Elements of psych, occult rock, folk and doom can all be found floating around in the music Orbiter bring to our ears with "Hollow World" but in truth they are not really one or the other, they have a sound totally unique to themselves, a sound that is as refreshing as it is different.
Check 'em out ...

© 2023 Frazer Jones

Tuesday 26 September 2023


 That mysterious essence that seems to inspire so many Swedish bands to create quality heavy music appears to have once again made its way into the Swedish water system this time infecting four guys from Gothenburg working under the collective title of Stone Of Duna. The band, who at the time of writing this review have not yet set foot on a stage, have just released, via Bandcamp, their debut album "Moonsplitter" a promising and most enjoyable blending of fuzzy stoner/hard rock, prog metal and psych that we guarantee you are going to love. 

"Dirge For Fallen Giants" opens things up, its doomic intro, dark and throbbing, soon making way for a stuttering stoner metal like groove made strangely effective thanks to its understated but totally in the zone drumming. The songs lyrical content,  mythological and poetic, is delivered in powerful clean tones that possess a soulful clarity not usually the norm at the heavier end of the rock spectrum. "Deathbright" follows and sees the band bringing a little prog-like texturing to the table along with some nice grunge/alt-metal like vocal dynamics and off the scale guitar pyrotechnics, its understandable why they chose this as a single as it hits on every level. The proggish texturing of the previous track comes into its own on "Stygian Slumber" with crunching chord progressions, growling bass lines and thunderous drum patterns sharing space with gentle arpeggios, liquid low end and restrained but still swinging percussion beneath a vocal that soars and swoops with melodic muscularity. Desert Psychlist may be swimming against the tide here, as people are already making comparisons with TOOL, but we hear an element of Dream Theatre in next song "The Seven Aspect Snake" albeit slightly more thundersome and doomic and fronted by vocals that do not possess an annoying wobble. Final number and title track "Moonsplitter" sees Stone Of Duna going large, a ten minute plus opus that allows them to put all their musical eggs in one basket, crunching heaviness, grungy dynamics and prog complexity all blended together to create one epic wave goodbye that will leave many wondering what a second Stone Of Duna album may one day bring.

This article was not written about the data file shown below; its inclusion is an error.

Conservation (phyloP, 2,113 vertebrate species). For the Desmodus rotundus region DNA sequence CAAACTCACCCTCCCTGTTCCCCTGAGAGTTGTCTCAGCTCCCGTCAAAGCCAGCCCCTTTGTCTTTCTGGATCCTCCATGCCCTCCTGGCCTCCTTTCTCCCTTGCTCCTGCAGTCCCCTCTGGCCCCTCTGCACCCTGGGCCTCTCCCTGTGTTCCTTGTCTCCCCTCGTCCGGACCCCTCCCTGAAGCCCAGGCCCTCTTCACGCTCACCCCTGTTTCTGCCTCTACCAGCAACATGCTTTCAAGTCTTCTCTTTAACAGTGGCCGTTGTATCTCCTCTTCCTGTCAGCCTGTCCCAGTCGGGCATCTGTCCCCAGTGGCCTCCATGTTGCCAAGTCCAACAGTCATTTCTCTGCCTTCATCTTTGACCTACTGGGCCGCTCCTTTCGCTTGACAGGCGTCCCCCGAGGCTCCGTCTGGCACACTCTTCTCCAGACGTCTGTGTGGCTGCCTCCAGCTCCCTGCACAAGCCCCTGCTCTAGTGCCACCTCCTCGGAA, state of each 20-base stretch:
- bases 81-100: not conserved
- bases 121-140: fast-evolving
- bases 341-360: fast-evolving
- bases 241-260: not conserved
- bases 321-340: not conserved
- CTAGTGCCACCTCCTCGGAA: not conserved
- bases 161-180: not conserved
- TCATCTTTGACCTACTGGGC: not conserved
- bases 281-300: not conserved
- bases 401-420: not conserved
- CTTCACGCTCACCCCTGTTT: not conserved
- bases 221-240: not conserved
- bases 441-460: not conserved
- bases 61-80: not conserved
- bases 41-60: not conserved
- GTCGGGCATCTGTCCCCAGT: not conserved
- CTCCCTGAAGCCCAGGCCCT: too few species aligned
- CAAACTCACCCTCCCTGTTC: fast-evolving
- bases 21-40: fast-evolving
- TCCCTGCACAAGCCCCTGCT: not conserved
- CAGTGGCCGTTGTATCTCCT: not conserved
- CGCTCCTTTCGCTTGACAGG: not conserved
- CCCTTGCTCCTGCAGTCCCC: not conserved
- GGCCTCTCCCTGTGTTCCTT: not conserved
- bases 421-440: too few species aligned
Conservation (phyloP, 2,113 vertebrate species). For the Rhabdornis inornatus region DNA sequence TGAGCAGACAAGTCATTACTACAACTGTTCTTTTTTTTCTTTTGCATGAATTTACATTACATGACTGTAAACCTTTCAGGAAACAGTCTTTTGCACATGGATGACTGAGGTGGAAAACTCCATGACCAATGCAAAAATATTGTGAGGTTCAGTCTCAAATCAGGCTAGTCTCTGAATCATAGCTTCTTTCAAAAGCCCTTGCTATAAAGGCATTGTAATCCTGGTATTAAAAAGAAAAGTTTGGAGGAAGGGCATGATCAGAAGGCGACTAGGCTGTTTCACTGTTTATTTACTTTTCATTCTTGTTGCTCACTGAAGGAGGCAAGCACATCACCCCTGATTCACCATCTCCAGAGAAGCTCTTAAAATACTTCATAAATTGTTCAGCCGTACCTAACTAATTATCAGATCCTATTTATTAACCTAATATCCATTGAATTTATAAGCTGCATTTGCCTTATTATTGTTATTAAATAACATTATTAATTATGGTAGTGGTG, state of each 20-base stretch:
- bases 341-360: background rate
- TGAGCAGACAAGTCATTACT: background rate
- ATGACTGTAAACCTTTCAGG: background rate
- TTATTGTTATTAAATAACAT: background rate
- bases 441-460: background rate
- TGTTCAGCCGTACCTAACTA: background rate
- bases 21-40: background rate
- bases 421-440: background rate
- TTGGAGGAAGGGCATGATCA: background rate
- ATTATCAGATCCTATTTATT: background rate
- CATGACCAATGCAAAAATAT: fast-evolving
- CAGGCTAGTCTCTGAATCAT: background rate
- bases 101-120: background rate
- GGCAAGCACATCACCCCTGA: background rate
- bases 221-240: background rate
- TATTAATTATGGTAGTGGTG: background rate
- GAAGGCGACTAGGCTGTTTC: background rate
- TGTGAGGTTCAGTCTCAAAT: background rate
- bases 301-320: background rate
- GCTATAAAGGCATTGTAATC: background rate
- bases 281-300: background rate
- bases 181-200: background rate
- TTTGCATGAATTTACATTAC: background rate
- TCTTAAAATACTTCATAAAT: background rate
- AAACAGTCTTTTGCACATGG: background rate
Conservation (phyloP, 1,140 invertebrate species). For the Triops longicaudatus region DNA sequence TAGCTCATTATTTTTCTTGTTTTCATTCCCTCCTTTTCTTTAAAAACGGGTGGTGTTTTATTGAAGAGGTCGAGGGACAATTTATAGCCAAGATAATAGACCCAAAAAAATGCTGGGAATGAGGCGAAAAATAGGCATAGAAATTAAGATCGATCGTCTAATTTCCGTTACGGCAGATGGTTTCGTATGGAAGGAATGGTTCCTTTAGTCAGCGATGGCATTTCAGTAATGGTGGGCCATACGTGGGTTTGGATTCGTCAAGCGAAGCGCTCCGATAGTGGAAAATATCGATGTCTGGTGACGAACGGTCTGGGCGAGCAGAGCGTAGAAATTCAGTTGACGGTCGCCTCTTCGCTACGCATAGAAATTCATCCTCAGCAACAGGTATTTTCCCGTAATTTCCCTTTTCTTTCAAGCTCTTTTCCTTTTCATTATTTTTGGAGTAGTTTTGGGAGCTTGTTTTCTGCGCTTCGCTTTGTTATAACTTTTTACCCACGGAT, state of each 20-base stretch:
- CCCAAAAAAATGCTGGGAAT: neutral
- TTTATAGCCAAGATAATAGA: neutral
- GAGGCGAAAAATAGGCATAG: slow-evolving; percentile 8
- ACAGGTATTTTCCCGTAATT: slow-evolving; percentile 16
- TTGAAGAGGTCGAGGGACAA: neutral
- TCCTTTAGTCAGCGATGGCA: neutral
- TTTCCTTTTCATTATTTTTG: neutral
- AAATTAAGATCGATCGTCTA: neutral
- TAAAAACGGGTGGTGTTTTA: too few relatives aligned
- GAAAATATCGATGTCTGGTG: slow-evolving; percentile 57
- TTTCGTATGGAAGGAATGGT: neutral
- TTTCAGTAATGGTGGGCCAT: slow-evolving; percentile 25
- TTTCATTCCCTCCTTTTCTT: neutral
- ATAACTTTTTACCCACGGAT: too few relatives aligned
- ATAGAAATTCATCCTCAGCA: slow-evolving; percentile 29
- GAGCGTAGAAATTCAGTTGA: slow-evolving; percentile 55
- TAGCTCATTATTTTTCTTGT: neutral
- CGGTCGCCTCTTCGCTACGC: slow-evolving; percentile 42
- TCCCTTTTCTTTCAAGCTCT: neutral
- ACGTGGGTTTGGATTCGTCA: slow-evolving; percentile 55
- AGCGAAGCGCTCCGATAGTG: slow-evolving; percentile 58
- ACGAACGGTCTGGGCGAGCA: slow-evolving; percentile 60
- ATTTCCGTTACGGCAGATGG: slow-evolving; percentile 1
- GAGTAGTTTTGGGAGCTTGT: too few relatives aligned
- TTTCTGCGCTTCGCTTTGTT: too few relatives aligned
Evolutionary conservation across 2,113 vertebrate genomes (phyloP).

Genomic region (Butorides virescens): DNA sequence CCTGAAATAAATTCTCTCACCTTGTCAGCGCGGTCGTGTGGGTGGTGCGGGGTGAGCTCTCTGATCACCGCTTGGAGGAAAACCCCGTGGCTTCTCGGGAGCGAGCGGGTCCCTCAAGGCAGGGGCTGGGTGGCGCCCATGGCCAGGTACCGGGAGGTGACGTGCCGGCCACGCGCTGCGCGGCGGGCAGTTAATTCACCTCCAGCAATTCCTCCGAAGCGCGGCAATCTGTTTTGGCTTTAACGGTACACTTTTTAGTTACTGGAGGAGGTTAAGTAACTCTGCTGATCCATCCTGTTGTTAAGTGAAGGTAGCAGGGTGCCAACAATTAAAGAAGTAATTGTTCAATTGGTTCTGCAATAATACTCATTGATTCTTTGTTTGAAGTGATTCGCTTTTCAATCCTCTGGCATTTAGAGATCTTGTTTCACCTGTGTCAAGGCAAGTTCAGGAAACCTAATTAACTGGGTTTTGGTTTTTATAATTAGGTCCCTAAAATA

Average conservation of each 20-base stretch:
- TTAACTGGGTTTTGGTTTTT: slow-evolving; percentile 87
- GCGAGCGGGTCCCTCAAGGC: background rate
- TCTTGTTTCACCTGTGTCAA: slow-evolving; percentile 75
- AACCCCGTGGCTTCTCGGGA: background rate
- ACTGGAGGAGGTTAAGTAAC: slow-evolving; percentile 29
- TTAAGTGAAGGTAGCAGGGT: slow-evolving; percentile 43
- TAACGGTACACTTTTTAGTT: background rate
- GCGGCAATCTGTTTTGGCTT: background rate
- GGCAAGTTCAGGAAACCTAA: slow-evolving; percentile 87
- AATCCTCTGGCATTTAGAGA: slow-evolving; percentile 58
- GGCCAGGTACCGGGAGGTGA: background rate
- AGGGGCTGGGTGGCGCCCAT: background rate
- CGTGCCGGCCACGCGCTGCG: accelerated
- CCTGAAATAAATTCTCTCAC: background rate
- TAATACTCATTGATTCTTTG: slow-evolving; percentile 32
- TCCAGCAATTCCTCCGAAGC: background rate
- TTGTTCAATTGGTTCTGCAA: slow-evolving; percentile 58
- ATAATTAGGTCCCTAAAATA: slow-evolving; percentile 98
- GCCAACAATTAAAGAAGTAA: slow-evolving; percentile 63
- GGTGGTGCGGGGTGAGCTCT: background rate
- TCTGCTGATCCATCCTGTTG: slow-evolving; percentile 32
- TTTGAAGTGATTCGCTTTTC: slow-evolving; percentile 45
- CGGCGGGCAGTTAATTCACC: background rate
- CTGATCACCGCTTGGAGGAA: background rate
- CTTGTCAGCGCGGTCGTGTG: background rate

Comparisons are already being made between Stone Of Duna and some of the big hitters in the prog-metal genre but these guys are more than just another prog related metal outfit, they also incorporate the grittiness of stoner rock,  the dynamics of alt-metal and the dankness of doom into their sound. "Moonsplitter" is not just an album for prog metal fans it is an album for anyone who appreciates good, well played and well written rock music. 
Check it out ....

© 2023 Frazer Jones

Monday 25 September 2023


Australian sextet Astronomie came into being in 2017 when guitarist Bean and bassist Kenny Slessor decided to combine their love of sci-fi with their love of slow heavy music and then proceeded to recruit musicians who could make that vision. a blending of space rock swirliness and heavy doom sludginess, a reality. The band, which also includes James Webster (vocals); Anna KG (backing vocals); Glen K (lead guitar) and Android (drums & percussion), call what they do "sublime heaviness" a statement Desert Psychlist finds very hard to argue with.

Opening song "The Infinite" begins just how you would hope any heavy album would open, a brief intro and then straight into the main riff, a chugging heavily fuzzed out riff driven by low booming bass and thunderous drum patterns enhanced by occasional searing lead breaks. Now that would already be enough to catch the interest of any discerning fan of heavy music but then Asronomie up the ante by decorating those resulting grooves with vocals that are a mix of mellow, yet strong, lead and powerful harmonies before finishing things off with some Hawkwind-esque swirliness, its a powerful opening statement. We have already mentioned Hawkwind, it is hard not to when discussing space themed rock music, and next track "Galactic Jack" is pure Hawkwind worship from its Nick Turner like vocal delivery right down to its space boogie type dynamics and Michael Moorcock flavoured lyrical content. Things take a darker turn for title track "Interstellar Nomad", the song still retaining an essence of that sonic vibe borrowed from Ladbroke Grove's finest  hippy space rockers but this time twinned with a touch of doomic dankness. We are offered a brief but quaint interlude with "Syzygy" then its back to the heavy for "Moondozer", the song boasting a low slow dynamic more akin to stoner doom than it is to space rock. Things get a little sludgy for "War Eternal" the songs dark lyrics telling of "the deaths of a billion young men" is mirrored with dank heavy guitar tones and mournful vocal melodies while final song, "Sea of Thirst" paints a lyrical picture of  a dying universe against a musical backdrop that incorporates everything from crunching doomic riffs to swirling bluesy solos, its vocals delivered in a weird but effective meter that's not quite rapping but not quite singing either, more a melodic shout.